People of the Mississippian culture inhabited this area in central Georgia circa 1,000 AD. They were farmers, and the mounds they built were used for things such as ceremonies, council meetings, and burials. Visitors can enter and view the interior of one of the council/ceremonial mounds, and this was a highlight for us.
The visitors center houses an exhibit that gives the history of the area and tribes who lived there; however, we did not spend much time there because it was such a gorgeous day, and we wanted to be outside.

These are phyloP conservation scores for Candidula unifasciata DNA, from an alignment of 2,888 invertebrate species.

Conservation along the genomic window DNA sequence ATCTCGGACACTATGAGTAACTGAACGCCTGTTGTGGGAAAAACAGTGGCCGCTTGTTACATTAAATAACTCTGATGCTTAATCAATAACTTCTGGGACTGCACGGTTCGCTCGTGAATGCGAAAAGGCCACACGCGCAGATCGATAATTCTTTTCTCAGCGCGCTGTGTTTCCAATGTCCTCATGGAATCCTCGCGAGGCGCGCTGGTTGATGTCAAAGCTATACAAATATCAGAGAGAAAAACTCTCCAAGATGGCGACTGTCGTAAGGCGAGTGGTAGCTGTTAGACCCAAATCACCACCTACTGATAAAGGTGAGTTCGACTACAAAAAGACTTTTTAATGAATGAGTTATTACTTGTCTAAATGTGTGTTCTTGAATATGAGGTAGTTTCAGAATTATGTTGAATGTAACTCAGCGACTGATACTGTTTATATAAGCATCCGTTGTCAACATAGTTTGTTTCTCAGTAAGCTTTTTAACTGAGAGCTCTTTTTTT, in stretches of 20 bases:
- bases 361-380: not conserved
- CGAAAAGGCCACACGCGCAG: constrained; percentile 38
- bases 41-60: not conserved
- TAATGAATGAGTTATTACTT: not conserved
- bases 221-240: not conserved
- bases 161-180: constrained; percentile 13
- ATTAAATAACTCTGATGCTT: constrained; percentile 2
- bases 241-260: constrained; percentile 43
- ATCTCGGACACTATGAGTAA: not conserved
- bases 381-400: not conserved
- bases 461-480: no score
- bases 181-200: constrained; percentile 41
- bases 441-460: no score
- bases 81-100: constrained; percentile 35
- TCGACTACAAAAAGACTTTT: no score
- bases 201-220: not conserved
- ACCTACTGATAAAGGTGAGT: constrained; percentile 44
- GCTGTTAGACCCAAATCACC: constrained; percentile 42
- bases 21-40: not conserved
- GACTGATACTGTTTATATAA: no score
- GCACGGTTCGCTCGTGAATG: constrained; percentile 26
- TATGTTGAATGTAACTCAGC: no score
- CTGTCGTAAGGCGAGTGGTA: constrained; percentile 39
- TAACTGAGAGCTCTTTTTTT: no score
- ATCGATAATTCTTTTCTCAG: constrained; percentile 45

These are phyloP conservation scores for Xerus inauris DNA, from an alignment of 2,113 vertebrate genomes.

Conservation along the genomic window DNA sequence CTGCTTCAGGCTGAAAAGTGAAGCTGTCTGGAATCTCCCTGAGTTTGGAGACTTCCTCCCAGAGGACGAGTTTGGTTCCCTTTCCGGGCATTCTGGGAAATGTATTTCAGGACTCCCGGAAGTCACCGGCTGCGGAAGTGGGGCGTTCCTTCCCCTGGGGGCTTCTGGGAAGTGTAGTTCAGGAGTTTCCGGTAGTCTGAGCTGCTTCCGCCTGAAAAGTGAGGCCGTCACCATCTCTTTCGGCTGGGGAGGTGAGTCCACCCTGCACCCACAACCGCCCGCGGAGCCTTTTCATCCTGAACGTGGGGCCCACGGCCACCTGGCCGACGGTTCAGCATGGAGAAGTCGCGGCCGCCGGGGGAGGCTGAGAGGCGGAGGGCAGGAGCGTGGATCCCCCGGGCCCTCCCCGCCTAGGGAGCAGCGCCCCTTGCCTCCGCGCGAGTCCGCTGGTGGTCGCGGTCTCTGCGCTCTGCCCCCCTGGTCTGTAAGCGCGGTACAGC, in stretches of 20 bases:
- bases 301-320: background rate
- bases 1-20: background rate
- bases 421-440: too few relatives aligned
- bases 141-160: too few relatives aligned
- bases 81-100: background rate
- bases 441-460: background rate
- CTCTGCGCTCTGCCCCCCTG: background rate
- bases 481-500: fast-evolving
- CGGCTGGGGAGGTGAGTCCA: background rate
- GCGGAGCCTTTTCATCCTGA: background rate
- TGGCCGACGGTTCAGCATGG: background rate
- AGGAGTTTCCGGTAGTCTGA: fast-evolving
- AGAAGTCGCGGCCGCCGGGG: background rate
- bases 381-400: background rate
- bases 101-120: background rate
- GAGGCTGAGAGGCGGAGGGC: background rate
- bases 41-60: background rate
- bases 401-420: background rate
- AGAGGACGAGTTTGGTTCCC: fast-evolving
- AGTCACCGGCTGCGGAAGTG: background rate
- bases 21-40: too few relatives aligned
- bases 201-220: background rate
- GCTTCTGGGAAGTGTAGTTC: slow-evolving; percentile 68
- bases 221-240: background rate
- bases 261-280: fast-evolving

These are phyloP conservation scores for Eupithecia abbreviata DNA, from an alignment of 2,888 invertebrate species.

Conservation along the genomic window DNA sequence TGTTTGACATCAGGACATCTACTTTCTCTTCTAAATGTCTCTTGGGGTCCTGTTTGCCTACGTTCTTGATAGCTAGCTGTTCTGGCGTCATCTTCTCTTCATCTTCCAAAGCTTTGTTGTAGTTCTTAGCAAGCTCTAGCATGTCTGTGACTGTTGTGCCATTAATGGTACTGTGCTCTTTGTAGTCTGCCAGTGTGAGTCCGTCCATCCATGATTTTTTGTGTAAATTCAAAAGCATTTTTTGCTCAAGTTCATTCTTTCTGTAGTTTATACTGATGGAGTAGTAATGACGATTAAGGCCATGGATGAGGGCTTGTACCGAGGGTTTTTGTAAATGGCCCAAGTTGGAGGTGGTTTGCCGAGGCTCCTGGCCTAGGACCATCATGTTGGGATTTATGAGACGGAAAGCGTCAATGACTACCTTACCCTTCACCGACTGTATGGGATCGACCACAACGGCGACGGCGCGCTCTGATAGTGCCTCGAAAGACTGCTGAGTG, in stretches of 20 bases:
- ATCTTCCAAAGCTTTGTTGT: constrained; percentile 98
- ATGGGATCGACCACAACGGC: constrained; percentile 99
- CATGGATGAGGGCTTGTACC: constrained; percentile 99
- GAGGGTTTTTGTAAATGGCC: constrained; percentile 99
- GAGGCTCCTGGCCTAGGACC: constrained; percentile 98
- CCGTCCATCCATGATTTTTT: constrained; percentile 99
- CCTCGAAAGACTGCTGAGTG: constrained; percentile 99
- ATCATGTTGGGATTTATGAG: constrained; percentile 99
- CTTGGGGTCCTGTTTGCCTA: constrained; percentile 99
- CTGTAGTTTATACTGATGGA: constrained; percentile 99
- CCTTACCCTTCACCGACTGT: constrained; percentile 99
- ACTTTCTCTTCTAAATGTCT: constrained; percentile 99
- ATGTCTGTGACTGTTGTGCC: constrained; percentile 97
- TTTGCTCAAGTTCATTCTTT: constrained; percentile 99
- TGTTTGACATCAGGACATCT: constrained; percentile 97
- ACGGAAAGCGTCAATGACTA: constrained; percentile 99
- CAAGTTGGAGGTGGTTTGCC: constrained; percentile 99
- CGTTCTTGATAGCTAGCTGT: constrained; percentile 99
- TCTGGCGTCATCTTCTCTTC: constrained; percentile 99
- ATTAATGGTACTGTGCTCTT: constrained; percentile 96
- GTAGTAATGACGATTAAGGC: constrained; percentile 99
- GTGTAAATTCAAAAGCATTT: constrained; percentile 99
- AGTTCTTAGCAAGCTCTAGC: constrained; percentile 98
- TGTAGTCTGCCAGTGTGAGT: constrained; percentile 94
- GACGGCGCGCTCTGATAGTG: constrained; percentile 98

Entrance to Ceremonial Mound
When the Mississippian people inhabited the area, their village was situated between
these two mounds.
It was fun having my Dad along on a field trip!
Gorgeous views from the top of the largest mound, particularly of the wetland areas.
In addition to the rich history of the various peoples who inhabited this area over thousands of years, the park itself is a beautiful place to hike, picnic, and enjoy nature. We saw three deer and a snapping turtle on one of the trails we took through the woods.
Ocmulgee National Monument is operated by the National Park Service and is open daily from
9:00 am to 5:00 pm. It is closed on December 25 and January 1. Admission is free.
If you ever happen to be in Macon, Georgia, and are looking for a field trip, I highly recommend this beautiful spot.